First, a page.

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By James Joyce
New York: Vintage International, 1993
ISBN: 0-679-73989-0
244 pages

Bob Corbett
January 2016

Once again I have returned to James Joyce’s fascinating novel, A PORTRAIT OF THE ARTIST AS A YOUNG MAN. I first read the novel in college nearly 60 years ago.

Since then I have read it several more times, though, with my failing memory, I didn’t really remember that until, after this read, I consulted my comments from my most recent prior read in 2006. Actually, when I read the novel this time I, ironically I think, had memories of that first read so long ago, but in my notes this time I indicated I hadn’t returned to it since. Yet my 2006 comments (below) indicate I’d read it several time since my college days. Ah, memory, where are you?

As I was reading the novel this time I was very excited about it and kept going into my partner’s room and telling her about this or that which had come up and how fascinating or insightful or whatever it was. After a while, however, I went into her office and she said: “LOOK!” And there on her computer was a set of comments I had written on the novel in 2006, of which I had no memory.

So, rather than write again of this work, I just cite the url for my earlier review. However, I do have a very short addendum below to those earlier comments.

For my more extensive 2006 comments please see:

I do want to add that on this most recent read I was especially moved by the vehemence of his sort of conversion to his passions in his university days.

The novel seems to take a significant turn once he decides that he does not have a vocation to the priesthood and immediately he embraces almost an anti-religious, anti-clerical stance.

There is a wild rhapsody much of which would be marvelous to quote, but it is so rich and so long it would be too much. Just a taste of this rapture:

“He heard the choir of voices in the kitchen echoed and multiplied through an endless reverberation of the choirs of endless generations of children: and heard in all the echoes an echo also of the recurring note of weariness and pain. All seemed weary of life even before entering upon it. And he remembered that Newman had heard this note also in the broken lines of Virgil giving utterance, like the voice of Nature herself, to that pain and weariness yet hope of better things which has been the experience of her children in every times.”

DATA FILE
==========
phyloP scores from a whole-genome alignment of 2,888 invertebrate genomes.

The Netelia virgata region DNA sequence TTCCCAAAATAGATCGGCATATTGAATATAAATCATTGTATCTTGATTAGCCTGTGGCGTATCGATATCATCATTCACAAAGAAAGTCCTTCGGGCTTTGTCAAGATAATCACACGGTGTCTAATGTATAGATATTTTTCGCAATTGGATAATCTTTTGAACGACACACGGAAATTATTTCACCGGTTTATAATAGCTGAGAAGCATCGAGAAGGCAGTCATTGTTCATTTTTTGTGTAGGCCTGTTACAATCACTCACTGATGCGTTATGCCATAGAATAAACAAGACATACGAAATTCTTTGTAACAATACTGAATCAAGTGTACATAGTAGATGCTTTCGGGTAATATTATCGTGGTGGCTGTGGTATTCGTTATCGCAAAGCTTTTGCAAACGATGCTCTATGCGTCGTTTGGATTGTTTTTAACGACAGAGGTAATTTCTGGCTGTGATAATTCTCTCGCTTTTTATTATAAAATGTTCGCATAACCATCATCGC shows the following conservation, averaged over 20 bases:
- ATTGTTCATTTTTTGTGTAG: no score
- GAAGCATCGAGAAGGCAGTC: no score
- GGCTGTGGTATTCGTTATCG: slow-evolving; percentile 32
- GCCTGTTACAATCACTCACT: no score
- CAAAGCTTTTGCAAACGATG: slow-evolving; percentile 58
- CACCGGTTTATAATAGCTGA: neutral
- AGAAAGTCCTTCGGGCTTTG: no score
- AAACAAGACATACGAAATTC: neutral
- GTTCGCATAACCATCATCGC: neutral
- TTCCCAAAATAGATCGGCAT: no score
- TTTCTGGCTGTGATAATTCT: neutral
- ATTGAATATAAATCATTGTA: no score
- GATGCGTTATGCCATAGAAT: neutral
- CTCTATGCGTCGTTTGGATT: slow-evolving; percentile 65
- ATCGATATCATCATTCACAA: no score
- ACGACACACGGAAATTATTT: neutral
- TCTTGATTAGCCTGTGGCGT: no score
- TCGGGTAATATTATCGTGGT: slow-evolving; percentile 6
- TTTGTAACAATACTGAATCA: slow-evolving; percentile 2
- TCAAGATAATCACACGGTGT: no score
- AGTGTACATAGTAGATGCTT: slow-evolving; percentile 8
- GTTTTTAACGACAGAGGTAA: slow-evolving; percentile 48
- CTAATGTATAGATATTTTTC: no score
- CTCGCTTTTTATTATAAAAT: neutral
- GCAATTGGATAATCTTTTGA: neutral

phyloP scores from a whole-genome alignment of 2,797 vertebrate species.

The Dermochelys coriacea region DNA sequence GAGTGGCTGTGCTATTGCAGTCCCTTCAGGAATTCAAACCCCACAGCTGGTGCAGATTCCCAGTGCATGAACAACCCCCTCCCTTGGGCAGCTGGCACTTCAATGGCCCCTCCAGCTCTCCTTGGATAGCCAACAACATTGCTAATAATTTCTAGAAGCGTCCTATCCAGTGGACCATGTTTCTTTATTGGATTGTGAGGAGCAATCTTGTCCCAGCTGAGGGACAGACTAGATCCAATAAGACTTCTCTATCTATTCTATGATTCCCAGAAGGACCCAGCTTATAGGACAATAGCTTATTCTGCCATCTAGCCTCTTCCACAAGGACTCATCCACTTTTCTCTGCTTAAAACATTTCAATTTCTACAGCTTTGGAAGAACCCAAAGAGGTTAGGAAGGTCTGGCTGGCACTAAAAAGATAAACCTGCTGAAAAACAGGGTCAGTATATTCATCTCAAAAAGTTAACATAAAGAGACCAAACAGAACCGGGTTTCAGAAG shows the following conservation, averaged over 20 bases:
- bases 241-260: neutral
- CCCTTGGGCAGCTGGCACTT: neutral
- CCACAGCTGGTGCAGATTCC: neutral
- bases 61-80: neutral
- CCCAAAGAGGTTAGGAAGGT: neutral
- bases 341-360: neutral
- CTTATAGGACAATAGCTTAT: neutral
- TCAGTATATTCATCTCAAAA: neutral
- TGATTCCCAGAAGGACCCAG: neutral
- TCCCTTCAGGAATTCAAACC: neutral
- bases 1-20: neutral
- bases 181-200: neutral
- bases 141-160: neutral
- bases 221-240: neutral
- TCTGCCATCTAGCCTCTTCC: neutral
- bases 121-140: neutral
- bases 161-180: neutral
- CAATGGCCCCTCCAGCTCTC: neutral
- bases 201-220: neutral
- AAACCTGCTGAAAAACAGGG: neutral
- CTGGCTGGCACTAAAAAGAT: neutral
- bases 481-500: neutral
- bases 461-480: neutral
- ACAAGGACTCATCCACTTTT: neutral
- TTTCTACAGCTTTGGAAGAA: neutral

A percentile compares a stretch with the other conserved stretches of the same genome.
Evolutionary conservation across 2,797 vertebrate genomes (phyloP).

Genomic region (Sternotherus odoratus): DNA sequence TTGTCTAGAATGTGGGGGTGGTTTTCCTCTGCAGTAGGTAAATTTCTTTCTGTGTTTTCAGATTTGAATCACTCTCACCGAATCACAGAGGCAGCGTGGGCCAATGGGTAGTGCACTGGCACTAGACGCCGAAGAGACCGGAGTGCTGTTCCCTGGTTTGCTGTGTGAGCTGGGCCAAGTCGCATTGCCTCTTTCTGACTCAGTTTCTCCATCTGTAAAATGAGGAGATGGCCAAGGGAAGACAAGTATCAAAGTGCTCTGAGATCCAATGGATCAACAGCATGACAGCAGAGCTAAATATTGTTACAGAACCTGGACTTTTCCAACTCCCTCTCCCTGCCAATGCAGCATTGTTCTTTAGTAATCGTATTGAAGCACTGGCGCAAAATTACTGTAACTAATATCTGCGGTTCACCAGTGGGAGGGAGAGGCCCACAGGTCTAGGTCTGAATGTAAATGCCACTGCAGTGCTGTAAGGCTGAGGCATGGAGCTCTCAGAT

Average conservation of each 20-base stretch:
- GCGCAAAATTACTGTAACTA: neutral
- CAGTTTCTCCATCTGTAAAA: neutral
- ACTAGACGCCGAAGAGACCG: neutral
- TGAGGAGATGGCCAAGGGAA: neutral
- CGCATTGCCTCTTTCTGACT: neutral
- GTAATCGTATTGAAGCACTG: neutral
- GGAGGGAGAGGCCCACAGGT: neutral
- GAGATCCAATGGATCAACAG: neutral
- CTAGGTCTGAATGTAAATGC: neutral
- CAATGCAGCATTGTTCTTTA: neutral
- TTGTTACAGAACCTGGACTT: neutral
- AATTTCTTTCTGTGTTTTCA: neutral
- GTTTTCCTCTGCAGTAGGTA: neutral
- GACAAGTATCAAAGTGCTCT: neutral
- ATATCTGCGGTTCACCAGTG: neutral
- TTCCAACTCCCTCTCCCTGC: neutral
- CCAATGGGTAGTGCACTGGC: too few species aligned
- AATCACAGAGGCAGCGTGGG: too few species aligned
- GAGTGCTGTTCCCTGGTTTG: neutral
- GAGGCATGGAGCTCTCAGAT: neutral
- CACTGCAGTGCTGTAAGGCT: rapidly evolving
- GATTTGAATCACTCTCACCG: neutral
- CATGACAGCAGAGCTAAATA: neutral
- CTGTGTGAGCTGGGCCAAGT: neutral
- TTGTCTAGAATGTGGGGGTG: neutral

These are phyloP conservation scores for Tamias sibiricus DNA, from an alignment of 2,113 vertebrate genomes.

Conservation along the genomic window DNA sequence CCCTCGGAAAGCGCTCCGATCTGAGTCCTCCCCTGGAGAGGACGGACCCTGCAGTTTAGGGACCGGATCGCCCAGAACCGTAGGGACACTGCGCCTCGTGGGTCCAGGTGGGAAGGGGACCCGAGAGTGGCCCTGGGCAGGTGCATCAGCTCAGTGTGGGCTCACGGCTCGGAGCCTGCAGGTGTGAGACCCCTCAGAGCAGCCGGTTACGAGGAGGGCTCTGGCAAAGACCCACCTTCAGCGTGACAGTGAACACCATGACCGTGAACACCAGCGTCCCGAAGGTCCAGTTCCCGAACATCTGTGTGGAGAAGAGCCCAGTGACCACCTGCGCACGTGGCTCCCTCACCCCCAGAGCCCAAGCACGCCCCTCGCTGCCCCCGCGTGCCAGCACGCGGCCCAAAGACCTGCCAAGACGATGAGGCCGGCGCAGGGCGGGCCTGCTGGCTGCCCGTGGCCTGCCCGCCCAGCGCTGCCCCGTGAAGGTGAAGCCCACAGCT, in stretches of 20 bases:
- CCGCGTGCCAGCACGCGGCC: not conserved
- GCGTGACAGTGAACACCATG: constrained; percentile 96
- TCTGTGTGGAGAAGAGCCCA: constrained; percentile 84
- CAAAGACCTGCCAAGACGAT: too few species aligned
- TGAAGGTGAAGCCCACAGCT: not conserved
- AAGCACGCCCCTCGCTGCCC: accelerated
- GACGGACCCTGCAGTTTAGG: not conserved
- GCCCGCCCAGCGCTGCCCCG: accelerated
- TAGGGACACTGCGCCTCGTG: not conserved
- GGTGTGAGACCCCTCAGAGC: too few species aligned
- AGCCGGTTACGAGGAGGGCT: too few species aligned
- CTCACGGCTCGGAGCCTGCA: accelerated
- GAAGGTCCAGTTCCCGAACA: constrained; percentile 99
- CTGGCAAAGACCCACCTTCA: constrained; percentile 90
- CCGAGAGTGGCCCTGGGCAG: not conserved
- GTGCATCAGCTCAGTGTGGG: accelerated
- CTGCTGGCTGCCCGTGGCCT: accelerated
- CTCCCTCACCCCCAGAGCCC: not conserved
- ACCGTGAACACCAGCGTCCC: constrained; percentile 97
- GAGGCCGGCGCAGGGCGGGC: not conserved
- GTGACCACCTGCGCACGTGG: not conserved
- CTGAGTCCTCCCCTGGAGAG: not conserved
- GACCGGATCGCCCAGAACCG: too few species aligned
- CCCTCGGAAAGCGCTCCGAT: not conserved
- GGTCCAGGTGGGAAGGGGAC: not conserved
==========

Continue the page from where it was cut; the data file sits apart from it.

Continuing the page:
He is simply wild with certainty of his new future. He will reform himself and avoid sin in his current life. He uses both positive progress and the negative denials and introduced self-punishment to his life.

Another sample of his rhapsody:

“He was alone. He was unheeded, happy and near to the wild heart of life. He was alone and young and willful and wild-hearted, alone amid a waste of wild air and brackish waters and the seaharvest of shells and tangle and veiled grey sunlight and gayclad lightclad figures of children and girls and voices childish and girlish in the air.”

He ends up walking along the sea and continues his rant:

He turned away from her suddenly and set off across the strand. His cheeks were aflame; his body was aglow; his limbs were trembling. On and on and on and on he strode, far out over the sands, singing wildly to the sea, crying to greet the advent of the life that had cried to him.”

This is definitely a great novel and I would highly recommend it to all.

Bob Corbett


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Bob Corbett